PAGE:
Before filming, they asked me to do a quick rehearsal with the house band; in my opinion, the TRUE stars of the day. These guys have talent coming out of their pores. I could’ve listened to them jam for hours, but we only had about 60 seconds. They played my song choice, KT Tunstall’s “Black Horse and a Cherry Tree,” like they’d been playing it their entire lives. Newsflash #2: They had NOT been playing it their entire lives. Nicest guys I’ve ever met, seriously. Mitch Chakour (on keys) made me feel at home the second I rolled out onto that stage. That’s the best feeling when you have a band behind you that just carries you through; their mere presence giving you the confidence and calm you need in front of those blinding lights and watchful eyes. 

I remember when I first starting singing I couldn’t hear myself at all. I thought “Oh God, am I singing? Are there words coming out? My mouth is definitely moving, right? Am I dreaming? Am I naked?” All of a sudden the music stopped and I heard “CUT! CUT! No sound in the mic. Sorry.” Okay, I was fully clothed. I was moving. My vocal chords still worked. Take 2! 

From that point on, it was like the finger that had been stuck on the slo-mo button skipped right over Play and hit FF (fast-forward for all you youngsters that just go by the double arrows now); everything was a blur but I still recall every important moment. I remember singing every lyric to one of my favorite songs, not missing any of the weird edits I had to make. I remember my voice cracking a few times but not minding because the song sounds a little cooler that way. I remember how warm the stage lights were on my face and I remember I couldn’t see a thing looking out into the theater. I remember feeling relieved when Billy Costa pronounced my name correctly and telling him how I had been writing songs for years. I remember the judges saying positive things while I nodded and smiled and appreciated their feedback, not caring too much about the numbers on their cards. I remember Andrew and Troy performing really well and feeling grateful that the three of us were like a little team in some strange way. I remember dancing to the closing theme song on stage with Troy and Andrew after Billy awarded Troy “Star of the Day.” I remember Mitch giving me a hug off stage, telling me he had a blast with my song and that I did really well. Mostly, I remember my Mom and Dad being the first two faces I saw when the door opened into the theater - both hugging me and saying they were so proud.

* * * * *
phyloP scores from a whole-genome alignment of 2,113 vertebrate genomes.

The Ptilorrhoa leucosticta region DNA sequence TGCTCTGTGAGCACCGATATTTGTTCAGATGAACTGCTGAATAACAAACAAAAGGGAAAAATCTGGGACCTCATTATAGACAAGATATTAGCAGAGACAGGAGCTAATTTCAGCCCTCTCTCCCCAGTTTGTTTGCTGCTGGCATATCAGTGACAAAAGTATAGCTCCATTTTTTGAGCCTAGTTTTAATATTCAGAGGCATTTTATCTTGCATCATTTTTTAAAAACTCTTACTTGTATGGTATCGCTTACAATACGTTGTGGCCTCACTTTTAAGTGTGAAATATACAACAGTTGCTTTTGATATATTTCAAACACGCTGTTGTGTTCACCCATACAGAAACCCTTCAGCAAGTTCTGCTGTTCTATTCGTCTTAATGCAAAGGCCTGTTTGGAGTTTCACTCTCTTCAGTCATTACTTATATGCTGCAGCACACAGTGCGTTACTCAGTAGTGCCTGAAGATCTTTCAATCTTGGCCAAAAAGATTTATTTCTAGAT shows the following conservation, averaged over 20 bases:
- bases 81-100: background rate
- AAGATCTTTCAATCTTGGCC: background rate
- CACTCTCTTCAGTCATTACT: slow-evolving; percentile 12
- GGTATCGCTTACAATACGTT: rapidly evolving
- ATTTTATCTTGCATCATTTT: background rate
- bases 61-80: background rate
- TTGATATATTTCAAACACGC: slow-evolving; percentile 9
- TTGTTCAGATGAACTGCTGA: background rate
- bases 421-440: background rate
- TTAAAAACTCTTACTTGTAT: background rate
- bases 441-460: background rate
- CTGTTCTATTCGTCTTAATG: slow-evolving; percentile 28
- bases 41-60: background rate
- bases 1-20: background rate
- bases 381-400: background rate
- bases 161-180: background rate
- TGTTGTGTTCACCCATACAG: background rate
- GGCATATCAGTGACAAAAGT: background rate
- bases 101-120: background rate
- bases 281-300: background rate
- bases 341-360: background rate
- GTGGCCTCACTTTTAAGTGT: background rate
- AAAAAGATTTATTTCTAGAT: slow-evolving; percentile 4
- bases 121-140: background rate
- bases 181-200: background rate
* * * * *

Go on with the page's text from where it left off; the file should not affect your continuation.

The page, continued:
Once back in the theater, I had the opportunity to talk a little more about my songwriting with David Osmond, some of the other contestants who had not yet performed and some of the producers involved in the show. It was great to hear their thoughts and advice, and, swapping contact information, we promised to keep in touch. Although I’d only just met these people that morning, it seemed like I left the theater with a new group of friends. 

Other than my one tiny regret of song choice (I wish I had gone with my gut and sang an original), my experience as a contestant on Community Auditions is one that I will file under “Highlights" in my Memory Catalog of Life. My niece watched my episode when it aired early last fall, turned to me and said “Auntie Lana, are you famous?” I answered “Not yet, Giovina. But hopefully someday one of my songs will be.” She responded “You’re definitely famous, you were on TV!” I’ll take it. :-) 

Read my Online Feature here: Community Auditions: Arlanna Snow